• Be careful with your feet… going barefoot can cause injury, walking on hot pavement or beach sand can burn foot soles, foreign objects in footwear can cause injury, heating pads and electric blankets can cause burns;
  • Wearing proper footwear every day. This includes wearing properly fitting shoes, clean white cotton or wool socks to absorb moisture, comfortably fitting shoes and socks – avoid tight fitting footwear as elastics can slow circulation and cause problems. Some people have to seek help for specialized orthotic footwear due to structural foot problems. If you have a difficult time fitting regular store bought shoes, please ask your doctor for a referral to an orthotics specialist who custom makes shoes for special foot types. NIHB will cover specialized orthotic footwear as part of their program. Please contact your CHN or CHR for assistance with access to this service. It is widely recognized that New Balance footwear is available in several different shapes and sizes and is often worn by people with foot challenges; and
  • If you notice any abnormalities with your foot, it is advised to seek medical attention immediately! Prevention and treatment of minor foot problems can save a foot or a leg!

Warning Signs to the Diabetic Foot:

The following warning signs are cause for concern in people living with diabetes and should be taken seriously:

  • Changes in skin color of the foot;
  • Elevation in skin temperature of the foot;
  • Swelling of the foot or ankle;
  • Pain in the legs;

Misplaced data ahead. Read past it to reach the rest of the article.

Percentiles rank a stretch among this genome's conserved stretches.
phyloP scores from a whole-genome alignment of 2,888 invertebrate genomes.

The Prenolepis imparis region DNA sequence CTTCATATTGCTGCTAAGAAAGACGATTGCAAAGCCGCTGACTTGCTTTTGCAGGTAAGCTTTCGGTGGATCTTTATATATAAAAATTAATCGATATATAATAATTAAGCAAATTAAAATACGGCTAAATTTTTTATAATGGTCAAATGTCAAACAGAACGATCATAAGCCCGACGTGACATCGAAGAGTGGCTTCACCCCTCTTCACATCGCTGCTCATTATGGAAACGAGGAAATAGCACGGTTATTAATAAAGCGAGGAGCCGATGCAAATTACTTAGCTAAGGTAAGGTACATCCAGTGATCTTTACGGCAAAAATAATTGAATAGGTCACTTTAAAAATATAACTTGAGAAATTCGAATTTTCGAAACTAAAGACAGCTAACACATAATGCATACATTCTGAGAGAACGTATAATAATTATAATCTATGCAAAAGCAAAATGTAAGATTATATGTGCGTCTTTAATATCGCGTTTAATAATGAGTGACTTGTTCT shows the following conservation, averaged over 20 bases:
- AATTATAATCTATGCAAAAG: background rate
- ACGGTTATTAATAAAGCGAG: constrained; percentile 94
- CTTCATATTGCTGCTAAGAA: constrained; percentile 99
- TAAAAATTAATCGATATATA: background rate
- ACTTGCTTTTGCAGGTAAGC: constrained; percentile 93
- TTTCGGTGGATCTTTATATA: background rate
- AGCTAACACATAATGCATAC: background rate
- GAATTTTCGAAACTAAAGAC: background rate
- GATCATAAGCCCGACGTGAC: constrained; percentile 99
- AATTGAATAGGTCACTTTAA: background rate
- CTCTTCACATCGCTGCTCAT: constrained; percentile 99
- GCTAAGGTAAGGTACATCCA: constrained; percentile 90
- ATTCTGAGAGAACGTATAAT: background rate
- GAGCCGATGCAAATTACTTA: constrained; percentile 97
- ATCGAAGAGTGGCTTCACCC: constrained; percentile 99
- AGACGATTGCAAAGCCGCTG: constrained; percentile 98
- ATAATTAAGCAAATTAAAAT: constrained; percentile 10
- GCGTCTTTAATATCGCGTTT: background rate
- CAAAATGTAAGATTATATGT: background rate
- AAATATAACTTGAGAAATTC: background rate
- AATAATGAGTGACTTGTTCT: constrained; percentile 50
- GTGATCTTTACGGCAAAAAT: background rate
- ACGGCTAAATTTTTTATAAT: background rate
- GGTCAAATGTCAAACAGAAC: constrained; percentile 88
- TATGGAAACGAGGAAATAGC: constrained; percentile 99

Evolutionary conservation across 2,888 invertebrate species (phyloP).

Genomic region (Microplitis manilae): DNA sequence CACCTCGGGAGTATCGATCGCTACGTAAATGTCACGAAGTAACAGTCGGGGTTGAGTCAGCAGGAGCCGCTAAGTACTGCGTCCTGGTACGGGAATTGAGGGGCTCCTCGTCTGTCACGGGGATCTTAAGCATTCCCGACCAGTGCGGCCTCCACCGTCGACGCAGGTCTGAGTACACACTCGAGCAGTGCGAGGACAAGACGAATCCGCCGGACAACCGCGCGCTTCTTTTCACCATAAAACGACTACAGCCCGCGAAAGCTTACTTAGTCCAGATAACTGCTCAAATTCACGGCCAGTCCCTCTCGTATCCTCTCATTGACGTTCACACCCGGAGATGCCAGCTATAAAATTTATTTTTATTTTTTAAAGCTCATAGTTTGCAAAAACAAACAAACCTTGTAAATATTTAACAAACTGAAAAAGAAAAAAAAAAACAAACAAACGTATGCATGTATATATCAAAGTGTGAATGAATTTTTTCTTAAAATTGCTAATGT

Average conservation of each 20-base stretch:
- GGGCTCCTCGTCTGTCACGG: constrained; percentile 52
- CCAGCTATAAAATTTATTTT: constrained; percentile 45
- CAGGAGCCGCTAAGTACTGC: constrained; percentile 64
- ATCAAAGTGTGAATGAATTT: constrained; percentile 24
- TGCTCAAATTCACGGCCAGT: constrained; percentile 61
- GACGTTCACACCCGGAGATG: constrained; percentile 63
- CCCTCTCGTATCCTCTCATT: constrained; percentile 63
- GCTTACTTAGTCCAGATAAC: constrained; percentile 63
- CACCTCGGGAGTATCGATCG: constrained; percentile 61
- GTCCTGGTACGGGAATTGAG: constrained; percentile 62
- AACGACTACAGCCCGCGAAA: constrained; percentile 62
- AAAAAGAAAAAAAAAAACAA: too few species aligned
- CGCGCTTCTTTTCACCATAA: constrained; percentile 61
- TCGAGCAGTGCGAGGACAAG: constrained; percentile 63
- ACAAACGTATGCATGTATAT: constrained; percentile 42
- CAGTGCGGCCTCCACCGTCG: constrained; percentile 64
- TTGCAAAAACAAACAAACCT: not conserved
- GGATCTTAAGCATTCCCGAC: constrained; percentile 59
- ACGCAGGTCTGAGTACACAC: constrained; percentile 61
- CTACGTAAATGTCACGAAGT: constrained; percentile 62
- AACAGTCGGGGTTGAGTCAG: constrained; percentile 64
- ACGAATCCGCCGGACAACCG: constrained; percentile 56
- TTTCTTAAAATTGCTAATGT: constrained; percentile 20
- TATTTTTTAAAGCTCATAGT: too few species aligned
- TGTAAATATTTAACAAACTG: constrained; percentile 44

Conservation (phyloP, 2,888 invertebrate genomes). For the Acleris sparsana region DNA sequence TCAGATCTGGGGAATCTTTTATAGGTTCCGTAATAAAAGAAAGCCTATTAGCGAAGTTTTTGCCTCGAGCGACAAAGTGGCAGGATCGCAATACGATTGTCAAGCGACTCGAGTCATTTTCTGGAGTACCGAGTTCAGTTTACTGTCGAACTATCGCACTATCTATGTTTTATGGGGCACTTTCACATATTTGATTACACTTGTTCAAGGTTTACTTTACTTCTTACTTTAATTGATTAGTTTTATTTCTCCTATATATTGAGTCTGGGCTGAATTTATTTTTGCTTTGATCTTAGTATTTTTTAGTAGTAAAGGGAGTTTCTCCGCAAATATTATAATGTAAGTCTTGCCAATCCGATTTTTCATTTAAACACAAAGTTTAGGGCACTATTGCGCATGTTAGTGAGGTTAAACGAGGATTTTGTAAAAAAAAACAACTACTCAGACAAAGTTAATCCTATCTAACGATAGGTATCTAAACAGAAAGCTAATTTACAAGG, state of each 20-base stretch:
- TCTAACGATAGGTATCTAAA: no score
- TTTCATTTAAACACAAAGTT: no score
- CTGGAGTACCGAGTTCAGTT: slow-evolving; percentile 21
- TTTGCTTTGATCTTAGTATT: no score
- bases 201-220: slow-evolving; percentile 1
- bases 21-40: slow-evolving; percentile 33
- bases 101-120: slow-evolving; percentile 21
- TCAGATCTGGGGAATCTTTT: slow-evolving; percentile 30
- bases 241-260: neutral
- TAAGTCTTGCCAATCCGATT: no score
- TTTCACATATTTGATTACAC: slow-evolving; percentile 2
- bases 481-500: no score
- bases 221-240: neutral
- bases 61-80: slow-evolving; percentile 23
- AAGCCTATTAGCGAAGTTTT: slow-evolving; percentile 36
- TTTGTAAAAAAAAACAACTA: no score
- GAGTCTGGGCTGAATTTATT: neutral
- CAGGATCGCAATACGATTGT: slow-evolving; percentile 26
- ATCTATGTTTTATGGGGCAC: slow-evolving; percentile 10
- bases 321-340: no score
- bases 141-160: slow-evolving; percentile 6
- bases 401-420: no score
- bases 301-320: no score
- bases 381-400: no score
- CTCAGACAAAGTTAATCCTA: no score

• Open sores on the feet that are slow to heal;
  • Ingrown and fungal toenails;
  • Toenails that are difficult to trim (thick, crumbly nails);
  • Corns, calluses, especially cracked and bleeding areas; and
  • Dry and cracked heels/soles of the feet.

It is strongly encouraged that anyone who is experiencing foot difficulties seeks medical attention as soon as possible. Not enough attention is paid to our feet, and if we don’t look after our feet properly, we can expect problems to occur in the future. The good news is that diabetes foot complications are preventable with the proper daily care. Most First Nation community health centers have foot care services available to their members who are having difficulty. Please ask your community health staff for more information on how they provide this service to their members. Even if you are capable of caring for your own feet, it might be a good idea to make a foot care appointment for a professional opinion to ensure you are on the right track.

Recipe of the Month:

Hearty Family Fall Casserole


1 Large head of cauliflower – about 8 cups
1 Large Portobello mushroom diced
9 Boneless loin pork chops
1 26 oz can of fat free Cream of Mushroom Soup
1 cup of Skim or low fat milk


Pre- heat oven to 375 F. Place the 8 cups of cauliflower florets in a bowl with the diced mushroom, pre cook in the microwave for 4 min. Drain water. Place veggies in the bottom of an ungreased 9X13 casserole dish, dice and add the mushroom, toss gently. In another bowl mix together the soup and milk pour about 1 cup over the veggies, layer your pork chops over the top and cover with soup mixture. Spread the soup mixture over the chops and into veggies. Bake at 375 degrees for 40 minutes turn over chops and cook for another 40 minutes. For added taste you can top it with shredded cheese or French fried onions.

Servings per Recipe: 9
Calories: 314.6
Total Fat: 7.8 g
Cholesterol: 92.2 mg
Sodium: 684.1 mg
Total Carbs: 12.5 g
Dietary Fiber: 3.1 g
Protein: 47.6 g